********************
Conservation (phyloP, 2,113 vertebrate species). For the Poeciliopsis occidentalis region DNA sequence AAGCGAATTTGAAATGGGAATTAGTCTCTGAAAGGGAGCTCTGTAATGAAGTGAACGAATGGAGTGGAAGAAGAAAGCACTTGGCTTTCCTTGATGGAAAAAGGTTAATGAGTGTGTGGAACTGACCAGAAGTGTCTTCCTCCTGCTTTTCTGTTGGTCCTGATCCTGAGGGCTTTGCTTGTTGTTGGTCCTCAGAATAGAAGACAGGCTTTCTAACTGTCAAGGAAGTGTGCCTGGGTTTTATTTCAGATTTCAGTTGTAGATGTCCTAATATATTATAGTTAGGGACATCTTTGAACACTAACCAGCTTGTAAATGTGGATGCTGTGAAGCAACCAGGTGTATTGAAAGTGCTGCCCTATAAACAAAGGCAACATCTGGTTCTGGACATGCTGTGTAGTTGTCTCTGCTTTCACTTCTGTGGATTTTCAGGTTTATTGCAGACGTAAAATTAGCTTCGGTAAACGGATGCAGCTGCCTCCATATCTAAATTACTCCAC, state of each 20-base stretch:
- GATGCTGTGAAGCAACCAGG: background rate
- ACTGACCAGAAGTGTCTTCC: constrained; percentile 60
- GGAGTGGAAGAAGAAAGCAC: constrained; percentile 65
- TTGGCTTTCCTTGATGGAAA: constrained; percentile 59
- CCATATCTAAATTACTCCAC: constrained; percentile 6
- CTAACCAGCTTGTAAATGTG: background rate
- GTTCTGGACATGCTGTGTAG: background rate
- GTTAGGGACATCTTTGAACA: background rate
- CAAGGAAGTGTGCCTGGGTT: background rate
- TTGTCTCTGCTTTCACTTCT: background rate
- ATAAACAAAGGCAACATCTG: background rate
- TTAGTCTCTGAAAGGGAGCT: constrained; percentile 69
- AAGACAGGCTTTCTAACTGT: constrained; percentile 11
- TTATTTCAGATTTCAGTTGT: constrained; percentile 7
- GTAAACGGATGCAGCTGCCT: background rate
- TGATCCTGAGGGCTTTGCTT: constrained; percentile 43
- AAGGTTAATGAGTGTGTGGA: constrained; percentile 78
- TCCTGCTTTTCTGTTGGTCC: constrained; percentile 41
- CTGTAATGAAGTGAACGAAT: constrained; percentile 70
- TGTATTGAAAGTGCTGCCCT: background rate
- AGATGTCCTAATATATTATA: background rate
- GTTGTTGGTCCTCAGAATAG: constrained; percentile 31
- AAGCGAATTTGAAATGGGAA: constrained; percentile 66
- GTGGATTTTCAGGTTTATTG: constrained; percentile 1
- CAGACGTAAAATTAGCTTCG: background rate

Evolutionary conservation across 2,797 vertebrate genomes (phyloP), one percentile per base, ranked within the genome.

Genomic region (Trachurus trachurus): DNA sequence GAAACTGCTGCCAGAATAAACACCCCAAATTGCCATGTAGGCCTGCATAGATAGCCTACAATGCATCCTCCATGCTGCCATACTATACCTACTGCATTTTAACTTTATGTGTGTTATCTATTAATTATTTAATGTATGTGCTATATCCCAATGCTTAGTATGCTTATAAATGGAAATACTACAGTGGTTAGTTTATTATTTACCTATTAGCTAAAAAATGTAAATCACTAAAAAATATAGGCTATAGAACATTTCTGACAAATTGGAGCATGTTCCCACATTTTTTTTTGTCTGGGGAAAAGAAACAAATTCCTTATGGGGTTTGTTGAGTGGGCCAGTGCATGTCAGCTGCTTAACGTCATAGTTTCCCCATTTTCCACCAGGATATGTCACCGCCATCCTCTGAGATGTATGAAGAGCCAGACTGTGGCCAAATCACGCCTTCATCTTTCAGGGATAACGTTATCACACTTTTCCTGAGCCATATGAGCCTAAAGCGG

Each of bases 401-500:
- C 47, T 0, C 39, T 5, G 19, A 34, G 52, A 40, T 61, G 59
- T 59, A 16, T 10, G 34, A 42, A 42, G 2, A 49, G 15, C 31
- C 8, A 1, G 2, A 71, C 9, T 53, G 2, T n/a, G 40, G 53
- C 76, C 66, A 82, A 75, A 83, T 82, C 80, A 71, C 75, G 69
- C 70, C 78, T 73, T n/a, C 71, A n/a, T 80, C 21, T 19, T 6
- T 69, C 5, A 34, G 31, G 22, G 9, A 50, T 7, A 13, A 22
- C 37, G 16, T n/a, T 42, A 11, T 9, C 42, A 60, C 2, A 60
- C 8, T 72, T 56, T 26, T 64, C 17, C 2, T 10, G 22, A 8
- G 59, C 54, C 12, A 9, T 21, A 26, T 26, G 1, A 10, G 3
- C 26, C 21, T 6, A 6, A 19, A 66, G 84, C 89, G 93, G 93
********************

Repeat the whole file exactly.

Conservation (phyloP, 2,113 vertebrate species). For the Poeciliopsis occidentalis region DNA sequence AAGCGAATTTGAAATGGGAATTAGTCTCTGAAAGGGAGCTCTGTAATGAAGTGAACGAATGGAGTGGAAGAAGAAAGCACTTGGCTTTCCTTGATGGAAAAAGGTTAATGAGTGTGTGGAACTGACCAGAAGTGTCTTCCTCCTGCTTTTCTGTTGGTCCTGATCCTGAGGGCTTTGCTTGTTGTTGGTCCTCAGAATAGAAGACAGGCTTTCTAACTGTCAAGGAAGTGTGCCTGGGTTTTATTTCAGATTTCAGTTGTAGATGTCCTAATATATTATAGTTAGGGACATCTTTGAACACTAACCAGCTTGTAAATGTGGATGCTGTGAAGCAACCAGGTGTATTGAAAGTGCTGCCCTATAAACAAAGGCAACATCTGGTTCTGGACATGCTGTGTAGTTGTCTCTGCTTTCACTTCTGTGGATTTTCAGGTTTATTGCAGACGTAAAATTAGCTTCGGTAAACGGATGCAGCTGCCTCCATATCTAAATTACTCCAC, state of each 20-base stretch:
- GATGCTGTGAAGCAACCAGG: background rate
- ACTGACCAGAAGTGTCTTCC: constrained; percentile 60
- GGAGTGGAAGAAGAAAGCAC: constrained; percentile 65
- TTGGCTTTCCTTGATGGAAA: constrained; percentile 59
- CCATATCTAAATTACTCCAC: constrained; percentile 6
- CTAACCAGCTTGTAAATGTG: background rate
- GTTCTGGACATGCTGTGTAG: background rate
- GTTAGGGACATCTTTGAACA: background rate
- CAAGGAAGTGTGCCTGGGTT: background rate
- TTGTCTCTGCTTTCACTTCT: background rate
- ATAAACAAAGGCAACATCTG: background rate
- TTAGTCTCTGAAAGGGAGCT: constrained; percentile 69
- AAGACAGGCTTTCTAACTGT: constrained; percentile 11
- TTATTTCAGATTTCAGTTGT: constrained; percentile 7
- GTAAACGGATGCAGCTGCCT: background rate
- TGATCCTGAGGGCTTTGCTT: constrained; percentile 43
- AAGGTTAATGAGTGTGTGGA: constrained; percentile 78
- TCCTGCTTTTCTGTTGGTCC: constrained; percentile 41
- CTGTAATGAAGTGAACGAAT: constrained; percentile 70
- TGTATTGAAAGTGCTGCCCT: background rate
- AGATGTCCTAATATATTATA: background rate
- GTTGTTGGTCCTCAGAATAG: constrained; percentile 31
- AAGCGAATTTGAAATGGGAA: constrained; percentile 66
- GTGGATTTTCAGGTTTATTG: constrained; percentile 1
- CAGACGTAAAATTAGCTTCG: background rate

Evolutionary conservation across 2,797 vertebrate genomes (phyloP), one percentile per base, ranked within the genome.

Genomic region (Trachurus trachurus): DNA sequence GAAACTGCTGCCAGAATAAACACCCCAAATTGCCATGTAGGCCTGCATAGATAGCCTACAATGCATCCTCCATGCTGCCATACTATACCTACTGCATTTTAACTTTATGTGTGTTATCTATTAATTATTTAATGTATGTGCTATATCCCAATGCTTAGTATGCTTATAAATGGAAATACTACAGTGGTTAGTTTATTATTTACCTATTAGCTAAAAAATGTAAATCACTAAAAAATATAGGCTATAGAACATTTCTGACAAATTGGAGCATGTTCCCACATTTTTTTTTGTCTGGGGAAAAGAAACAAATTCCTTATGGGGTTTGTTGAGTGGGCCAGTGCATGTCAGCTGCTTAACGTCATAGTTTCCCCATTTTCCACCAGGATATGTCACCGCCATCCTCTGAGATGTATGAAGAGCCAGACTGTGGCCAAATCACGCCTTCATCTTTCAGGGATAACGTTATCACACTTTTCCTGAGCCATATGAGCCTAAAGCGG

Each of bases 401-500:
- C 47, T 0, C 39, T 5, G 19, A 34, G 52, A 40, T 61, G 59
- T 59, A 16, T 10, G 34, A 42, A 42, G 2, A 49, G 15, C 31
- C 8, A 1, G 2, A 71, C 9, T 53, G 2, T n/a, G 40, G 53
- C 76, C 66, A 82, A 75, A 83, T 82, C 80, A 71, C 75, G 69
- C 70, C 78, T 73, T n/a, C 71, A n/a, T 80, C 21, T 19, T 6
- T 69, C 5, A 34, G 31, G 22, G 9, A 50, T 7, A 13, A 22
- C 37, G 16, T n/a, T 42, A 11, T 9, C 42, A 60, C 2, A 60
- C 8, T 72, T 56, T 26, T 64, C 17, C 2, T 10, G 22, A 8
- G 59, C 54, C 12, A 9, T 21, A 26, T 26, G 1, A 10, G 3
- C 26, C 21, T 6, A 6, A 19, A 66, G 84, C 89, G 93, G 93